Interesting. Ironic and interesting.
Inspired, it seems, by a true story6.
The third episode, Don’t Fall (directed by Roxanne Benjamin), is the most disengaged: its own director admits she had deliberately made a simple “fun roller coaster jump scare movie“7.
The reference is to the teen horror films of yesterday and today. We are in the desert, where a group of teenagers decided to have a picnic. They find by chance some rock paintings, whose powers they inadvertently awaken. The massacre begins.
Strengths: the way the title appears, the rock paintings (which is always a pleasure to see), the special effects.
The fourth episode, Her Only Living Son (directed by Karyn Kusama), belongs to the Antichrist subgenre.
Cora (Christina Kirk) had a son by a great actor, who then eclipsed and now lives in Hollywood “with a girlfriend in every port” (Cora’s own words). This son, Andy, is now 18 years old. Andy is little more than a young delinquent, but this does not seem to interest anyone: the school itself avoids sanctioning him, and it’s during an interview with the principal that Cora begins to hear strange speeches.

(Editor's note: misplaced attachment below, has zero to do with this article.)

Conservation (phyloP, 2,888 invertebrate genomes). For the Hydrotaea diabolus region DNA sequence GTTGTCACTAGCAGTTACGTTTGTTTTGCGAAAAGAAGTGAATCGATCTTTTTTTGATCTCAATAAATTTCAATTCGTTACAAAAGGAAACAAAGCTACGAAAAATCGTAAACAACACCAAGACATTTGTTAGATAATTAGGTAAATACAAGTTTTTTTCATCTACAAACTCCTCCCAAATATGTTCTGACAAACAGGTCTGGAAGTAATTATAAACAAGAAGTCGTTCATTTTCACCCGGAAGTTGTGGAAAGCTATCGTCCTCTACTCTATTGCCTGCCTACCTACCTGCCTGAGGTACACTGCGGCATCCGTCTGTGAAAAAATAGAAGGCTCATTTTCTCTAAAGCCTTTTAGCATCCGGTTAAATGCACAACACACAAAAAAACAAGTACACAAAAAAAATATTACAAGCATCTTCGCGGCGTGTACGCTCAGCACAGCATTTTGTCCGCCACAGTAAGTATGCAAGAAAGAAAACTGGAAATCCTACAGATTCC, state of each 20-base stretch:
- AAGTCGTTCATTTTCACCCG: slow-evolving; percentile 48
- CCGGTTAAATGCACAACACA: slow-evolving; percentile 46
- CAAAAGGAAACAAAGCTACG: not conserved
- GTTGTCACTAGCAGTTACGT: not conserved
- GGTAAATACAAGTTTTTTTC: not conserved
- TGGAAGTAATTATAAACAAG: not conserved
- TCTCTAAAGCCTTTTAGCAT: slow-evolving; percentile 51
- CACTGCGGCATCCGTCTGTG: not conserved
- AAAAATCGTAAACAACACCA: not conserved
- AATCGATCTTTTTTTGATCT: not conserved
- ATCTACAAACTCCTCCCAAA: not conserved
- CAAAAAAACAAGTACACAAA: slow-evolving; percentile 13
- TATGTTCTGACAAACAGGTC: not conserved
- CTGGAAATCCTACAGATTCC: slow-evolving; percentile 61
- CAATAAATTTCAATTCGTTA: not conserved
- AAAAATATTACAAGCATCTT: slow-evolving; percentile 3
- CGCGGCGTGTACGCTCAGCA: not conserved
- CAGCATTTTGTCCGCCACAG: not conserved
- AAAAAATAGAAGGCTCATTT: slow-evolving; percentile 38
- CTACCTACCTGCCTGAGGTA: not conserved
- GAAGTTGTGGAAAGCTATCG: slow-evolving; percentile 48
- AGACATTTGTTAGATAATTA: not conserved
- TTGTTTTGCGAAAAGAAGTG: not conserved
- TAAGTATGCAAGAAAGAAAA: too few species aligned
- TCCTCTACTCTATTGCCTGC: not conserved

The more time passes the more these speeches become insistent, while Andy begins to undergo mutations such as claw-like nails, guttural sounds that he emits as in a sort of retching, diffused down: Andy is the Devil’s son, the Antichrist destined to reign on Earth.
And Cora? Will she leave him to that father who, in addition to being the Devil, didn’t show up for 18 years and left them there to rot?